Every year, professors go on sabbatical and take a break from their work here on campus. Lynne Chytilo, ceramics and sculpture professor, has used her sabbatical before as an artist in resident at the International Ceramics Center in Kecskemet, Hungary as well as at the Virginia Center for Creative Arts. This year Chytilo decided to spend her sabbatical right here on campus to continue teaching and working on her own project.
“My semi-sabbatical (teaching part time both semesters) allows me to continue teaching and maintaining the ceramics program while dedicating half the week to my clay work in my studio,” Chytilo said.
The project that she is currently working on is a series of sculptural ceramic heads, which require intense wet clay work and patience. A few days after her work becomes semi-dry, she goes back and refines the form. She then allows it to dry for several weeks.
“My current series of work tells stories about families,” Chytilo said. “Some of the characters I create I know, some I do not. Their stories are re-told and range from crazy untrustworthy uncles to mentally broken brothers.”
Chytilo explains the clay process behind her final pieces.
“Sculpting with wet clay has an immediacy that allows for an expression to be captured easily,” Chytilo said. “Once dried, the form must undergo a series of firings that are brutal. Physically, chemically and psychically, the clay endures a whole host of changes to its properties. In some ways this process mimics some of the hardships people must endure.”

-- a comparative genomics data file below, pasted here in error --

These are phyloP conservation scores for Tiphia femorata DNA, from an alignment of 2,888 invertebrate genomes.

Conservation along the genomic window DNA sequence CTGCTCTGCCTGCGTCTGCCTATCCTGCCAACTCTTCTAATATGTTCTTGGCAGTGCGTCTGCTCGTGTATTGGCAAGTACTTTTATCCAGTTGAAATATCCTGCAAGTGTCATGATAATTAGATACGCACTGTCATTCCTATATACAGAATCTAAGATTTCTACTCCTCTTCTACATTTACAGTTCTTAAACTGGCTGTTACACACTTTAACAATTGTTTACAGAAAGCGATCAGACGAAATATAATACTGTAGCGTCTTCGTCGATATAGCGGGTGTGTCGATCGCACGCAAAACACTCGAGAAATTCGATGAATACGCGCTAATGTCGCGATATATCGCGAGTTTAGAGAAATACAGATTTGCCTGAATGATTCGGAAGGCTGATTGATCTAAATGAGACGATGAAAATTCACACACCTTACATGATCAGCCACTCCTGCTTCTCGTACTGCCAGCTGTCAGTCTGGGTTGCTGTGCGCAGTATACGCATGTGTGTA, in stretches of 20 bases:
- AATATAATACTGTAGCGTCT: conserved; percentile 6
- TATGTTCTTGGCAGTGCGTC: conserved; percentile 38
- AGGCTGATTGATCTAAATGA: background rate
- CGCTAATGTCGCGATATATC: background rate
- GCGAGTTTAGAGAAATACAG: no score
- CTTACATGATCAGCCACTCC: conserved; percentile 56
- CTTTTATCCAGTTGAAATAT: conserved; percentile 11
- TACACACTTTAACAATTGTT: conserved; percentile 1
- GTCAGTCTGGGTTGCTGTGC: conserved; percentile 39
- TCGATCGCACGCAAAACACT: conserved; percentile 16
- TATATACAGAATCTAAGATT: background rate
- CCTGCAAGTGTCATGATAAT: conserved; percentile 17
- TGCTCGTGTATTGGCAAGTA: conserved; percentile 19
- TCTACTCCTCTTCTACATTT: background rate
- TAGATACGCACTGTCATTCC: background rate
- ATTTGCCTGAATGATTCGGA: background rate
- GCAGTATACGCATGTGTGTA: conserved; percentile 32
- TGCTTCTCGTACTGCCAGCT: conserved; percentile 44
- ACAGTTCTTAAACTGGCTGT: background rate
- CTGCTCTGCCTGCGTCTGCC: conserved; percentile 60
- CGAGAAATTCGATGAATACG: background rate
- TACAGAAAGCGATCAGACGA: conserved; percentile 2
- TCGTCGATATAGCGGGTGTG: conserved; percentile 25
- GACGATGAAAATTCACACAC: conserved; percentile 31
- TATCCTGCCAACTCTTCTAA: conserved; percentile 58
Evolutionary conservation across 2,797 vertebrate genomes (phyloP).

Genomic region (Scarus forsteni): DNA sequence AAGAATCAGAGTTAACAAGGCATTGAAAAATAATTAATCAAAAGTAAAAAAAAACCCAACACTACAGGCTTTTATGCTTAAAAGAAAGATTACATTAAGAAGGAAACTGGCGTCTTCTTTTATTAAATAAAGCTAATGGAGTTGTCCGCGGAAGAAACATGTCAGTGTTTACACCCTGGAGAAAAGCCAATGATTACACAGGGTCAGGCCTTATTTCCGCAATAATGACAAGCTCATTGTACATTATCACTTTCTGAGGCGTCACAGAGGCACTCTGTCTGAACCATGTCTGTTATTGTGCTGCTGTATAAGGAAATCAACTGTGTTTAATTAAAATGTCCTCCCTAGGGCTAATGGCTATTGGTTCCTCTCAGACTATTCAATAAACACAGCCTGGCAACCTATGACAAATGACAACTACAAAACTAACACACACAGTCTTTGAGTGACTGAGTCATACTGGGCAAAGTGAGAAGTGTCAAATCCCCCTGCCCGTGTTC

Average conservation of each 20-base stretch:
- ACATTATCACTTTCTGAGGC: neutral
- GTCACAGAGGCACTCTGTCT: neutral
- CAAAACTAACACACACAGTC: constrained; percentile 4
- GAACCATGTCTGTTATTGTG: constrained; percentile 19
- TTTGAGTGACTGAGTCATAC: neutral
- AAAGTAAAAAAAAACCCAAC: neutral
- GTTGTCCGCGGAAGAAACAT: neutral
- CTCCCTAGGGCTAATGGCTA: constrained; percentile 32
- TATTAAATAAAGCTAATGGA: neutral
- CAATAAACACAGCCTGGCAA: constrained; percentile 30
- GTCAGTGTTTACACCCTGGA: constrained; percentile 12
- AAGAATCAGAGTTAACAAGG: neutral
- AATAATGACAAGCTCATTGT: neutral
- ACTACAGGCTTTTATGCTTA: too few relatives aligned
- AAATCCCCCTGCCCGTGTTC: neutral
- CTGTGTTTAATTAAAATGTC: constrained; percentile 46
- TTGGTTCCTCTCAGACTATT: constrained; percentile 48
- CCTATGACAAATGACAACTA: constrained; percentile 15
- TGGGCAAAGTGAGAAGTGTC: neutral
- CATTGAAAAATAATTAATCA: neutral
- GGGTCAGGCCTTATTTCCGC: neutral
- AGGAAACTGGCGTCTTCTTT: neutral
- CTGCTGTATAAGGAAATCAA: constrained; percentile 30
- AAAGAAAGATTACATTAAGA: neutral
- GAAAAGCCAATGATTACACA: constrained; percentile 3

Chytilo shared the meaning of her project, explaining that it really focuses on the human experience.
“Since most of our lives we live in our heads, I wanted to give form to an internal world,” Chytilo said. “In one group of works, I focused on the notion of memories that are initiated through the senses. Four separate large heads each with a different enhanced facial feature, such as an enlarged nostril or ear, are lined up but oriented off kilter. Inside of each is a small clay object that has inspired the memory, such as a lawn mower that is evoking a dreamlike memory representing a childhood experience through hearing.”
To date, Chytilo has made 22 ceramics heads that are all in various stages. One titled Aspiring is currently housed in the Lansing at the Michigan Art Education Juried Exhibition. While she waits to hear about acceptance into two other juried shows, it is her intent to continue the series into the fall. Once the entire collection of heads is complete, they will be displayed in the college gallery along with two other ceramic artists from the area.
Photo via Albion College